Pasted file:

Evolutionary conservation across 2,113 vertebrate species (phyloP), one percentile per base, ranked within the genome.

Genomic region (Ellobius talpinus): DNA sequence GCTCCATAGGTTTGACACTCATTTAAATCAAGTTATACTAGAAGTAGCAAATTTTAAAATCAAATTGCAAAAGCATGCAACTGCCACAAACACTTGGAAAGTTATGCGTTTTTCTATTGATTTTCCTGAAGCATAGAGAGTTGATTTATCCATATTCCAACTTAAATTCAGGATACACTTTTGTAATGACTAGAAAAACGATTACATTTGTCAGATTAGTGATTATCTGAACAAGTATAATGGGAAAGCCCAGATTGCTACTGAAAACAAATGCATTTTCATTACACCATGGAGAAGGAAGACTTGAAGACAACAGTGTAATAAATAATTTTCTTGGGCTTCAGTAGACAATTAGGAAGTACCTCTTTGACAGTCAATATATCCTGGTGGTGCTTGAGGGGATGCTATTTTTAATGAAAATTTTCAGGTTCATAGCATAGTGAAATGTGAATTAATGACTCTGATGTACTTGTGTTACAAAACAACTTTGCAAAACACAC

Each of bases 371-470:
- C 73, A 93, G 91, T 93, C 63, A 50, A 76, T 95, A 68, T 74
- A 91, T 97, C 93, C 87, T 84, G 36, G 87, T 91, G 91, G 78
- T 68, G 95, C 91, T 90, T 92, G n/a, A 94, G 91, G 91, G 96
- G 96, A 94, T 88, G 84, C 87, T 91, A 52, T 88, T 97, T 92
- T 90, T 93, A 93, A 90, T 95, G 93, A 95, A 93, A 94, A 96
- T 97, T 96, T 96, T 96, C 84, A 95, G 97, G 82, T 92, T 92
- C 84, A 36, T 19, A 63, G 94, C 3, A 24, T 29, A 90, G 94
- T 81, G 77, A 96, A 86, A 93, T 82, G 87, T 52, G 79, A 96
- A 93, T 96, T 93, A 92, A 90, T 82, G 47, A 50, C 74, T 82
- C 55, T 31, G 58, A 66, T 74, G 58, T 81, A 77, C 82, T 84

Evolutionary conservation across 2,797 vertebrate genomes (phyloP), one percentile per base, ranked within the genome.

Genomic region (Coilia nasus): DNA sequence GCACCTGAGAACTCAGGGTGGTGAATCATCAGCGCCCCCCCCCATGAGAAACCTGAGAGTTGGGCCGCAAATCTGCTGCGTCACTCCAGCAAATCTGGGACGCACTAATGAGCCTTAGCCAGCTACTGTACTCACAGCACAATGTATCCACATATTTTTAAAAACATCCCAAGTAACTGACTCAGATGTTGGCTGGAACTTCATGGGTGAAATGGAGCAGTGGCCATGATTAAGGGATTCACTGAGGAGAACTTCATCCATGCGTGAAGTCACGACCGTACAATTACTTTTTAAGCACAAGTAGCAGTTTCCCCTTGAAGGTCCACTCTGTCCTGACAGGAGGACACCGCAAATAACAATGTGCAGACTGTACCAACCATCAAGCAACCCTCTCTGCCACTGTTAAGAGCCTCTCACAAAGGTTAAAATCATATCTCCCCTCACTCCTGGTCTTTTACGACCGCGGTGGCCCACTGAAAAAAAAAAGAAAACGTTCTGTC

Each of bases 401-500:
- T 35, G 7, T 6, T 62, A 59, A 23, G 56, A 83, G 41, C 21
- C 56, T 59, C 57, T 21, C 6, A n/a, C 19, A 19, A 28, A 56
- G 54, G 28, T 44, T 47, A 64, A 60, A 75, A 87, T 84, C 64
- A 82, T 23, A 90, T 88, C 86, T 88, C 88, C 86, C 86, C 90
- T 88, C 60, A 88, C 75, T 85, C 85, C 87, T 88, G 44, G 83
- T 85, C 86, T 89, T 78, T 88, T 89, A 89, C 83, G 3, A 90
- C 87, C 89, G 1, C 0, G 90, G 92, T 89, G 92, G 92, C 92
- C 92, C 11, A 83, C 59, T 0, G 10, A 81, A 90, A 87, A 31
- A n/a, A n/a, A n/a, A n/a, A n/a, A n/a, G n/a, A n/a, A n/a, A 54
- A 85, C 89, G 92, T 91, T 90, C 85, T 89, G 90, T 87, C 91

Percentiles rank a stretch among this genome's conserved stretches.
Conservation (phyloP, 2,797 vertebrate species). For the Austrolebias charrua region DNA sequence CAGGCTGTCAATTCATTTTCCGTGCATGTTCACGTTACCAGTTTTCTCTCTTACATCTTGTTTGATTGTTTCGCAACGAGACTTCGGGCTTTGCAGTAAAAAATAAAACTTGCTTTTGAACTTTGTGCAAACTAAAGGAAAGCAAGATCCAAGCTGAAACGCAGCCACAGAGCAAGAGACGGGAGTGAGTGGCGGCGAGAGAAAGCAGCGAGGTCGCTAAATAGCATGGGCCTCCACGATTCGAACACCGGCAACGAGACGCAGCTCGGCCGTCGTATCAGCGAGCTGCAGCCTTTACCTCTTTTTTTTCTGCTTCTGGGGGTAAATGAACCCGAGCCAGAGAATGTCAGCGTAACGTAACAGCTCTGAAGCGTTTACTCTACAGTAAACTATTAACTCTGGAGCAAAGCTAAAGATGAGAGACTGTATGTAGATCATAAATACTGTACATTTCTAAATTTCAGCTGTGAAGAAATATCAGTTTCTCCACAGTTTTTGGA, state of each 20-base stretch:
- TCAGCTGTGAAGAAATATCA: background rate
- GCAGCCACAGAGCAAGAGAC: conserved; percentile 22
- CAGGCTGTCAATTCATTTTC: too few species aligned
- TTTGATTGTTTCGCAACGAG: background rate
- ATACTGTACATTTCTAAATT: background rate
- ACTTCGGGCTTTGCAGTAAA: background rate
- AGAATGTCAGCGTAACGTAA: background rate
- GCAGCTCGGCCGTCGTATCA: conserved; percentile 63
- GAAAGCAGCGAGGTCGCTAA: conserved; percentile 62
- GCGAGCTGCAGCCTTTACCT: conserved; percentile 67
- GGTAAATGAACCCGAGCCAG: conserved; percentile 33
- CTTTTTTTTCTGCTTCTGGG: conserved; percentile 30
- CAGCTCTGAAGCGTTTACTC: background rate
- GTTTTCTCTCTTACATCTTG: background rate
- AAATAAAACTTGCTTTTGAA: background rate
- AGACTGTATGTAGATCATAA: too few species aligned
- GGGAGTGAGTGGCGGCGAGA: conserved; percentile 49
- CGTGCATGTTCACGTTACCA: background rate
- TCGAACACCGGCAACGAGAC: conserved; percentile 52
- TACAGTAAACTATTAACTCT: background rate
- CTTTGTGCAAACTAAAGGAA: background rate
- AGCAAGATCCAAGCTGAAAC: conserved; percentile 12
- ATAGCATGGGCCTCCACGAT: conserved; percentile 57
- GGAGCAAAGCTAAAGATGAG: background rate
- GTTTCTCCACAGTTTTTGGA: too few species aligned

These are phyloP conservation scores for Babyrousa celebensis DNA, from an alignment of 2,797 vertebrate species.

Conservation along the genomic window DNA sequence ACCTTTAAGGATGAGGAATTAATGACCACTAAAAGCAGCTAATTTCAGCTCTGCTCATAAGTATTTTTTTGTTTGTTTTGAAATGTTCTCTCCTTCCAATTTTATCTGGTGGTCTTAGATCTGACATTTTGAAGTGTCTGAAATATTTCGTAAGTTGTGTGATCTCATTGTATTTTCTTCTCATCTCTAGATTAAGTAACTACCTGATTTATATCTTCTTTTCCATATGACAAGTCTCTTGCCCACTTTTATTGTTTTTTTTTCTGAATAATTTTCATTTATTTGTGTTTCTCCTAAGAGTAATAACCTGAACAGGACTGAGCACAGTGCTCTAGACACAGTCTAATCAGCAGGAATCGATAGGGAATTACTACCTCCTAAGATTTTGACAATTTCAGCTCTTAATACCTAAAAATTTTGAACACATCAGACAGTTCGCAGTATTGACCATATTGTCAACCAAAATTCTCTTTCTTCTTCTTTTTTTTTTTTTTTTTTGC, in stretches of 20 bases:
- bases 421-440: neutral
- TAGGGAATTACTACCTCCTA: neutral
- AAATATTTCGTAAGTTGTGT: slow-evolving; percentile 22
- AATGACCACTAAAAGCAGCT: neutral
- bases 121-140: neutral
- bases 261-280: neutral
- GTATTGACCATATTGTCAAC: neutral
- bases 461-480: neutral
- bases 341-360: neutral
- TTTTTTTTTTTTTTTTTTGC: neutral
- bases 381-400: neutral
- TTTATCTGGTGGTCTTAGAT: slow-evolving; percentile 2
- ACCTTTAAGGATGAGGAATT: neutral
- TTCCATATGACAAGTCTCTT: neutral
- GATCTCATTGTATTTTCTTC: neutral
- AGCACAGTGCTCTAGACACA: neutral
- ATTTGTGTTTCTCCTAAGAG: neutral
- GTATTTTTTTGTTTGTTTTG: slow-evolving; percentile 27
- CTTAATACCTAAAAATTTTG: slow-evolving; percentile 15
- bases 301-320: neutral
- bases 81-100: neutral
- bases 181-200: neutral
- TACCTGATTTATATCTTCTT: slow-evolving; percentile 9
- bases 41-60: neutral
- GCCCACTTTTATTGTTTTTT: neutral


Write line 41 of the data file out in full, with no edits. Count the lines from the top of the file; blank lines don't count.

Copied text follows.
- CAGCTCTGAAGCGTTTACTC: background rate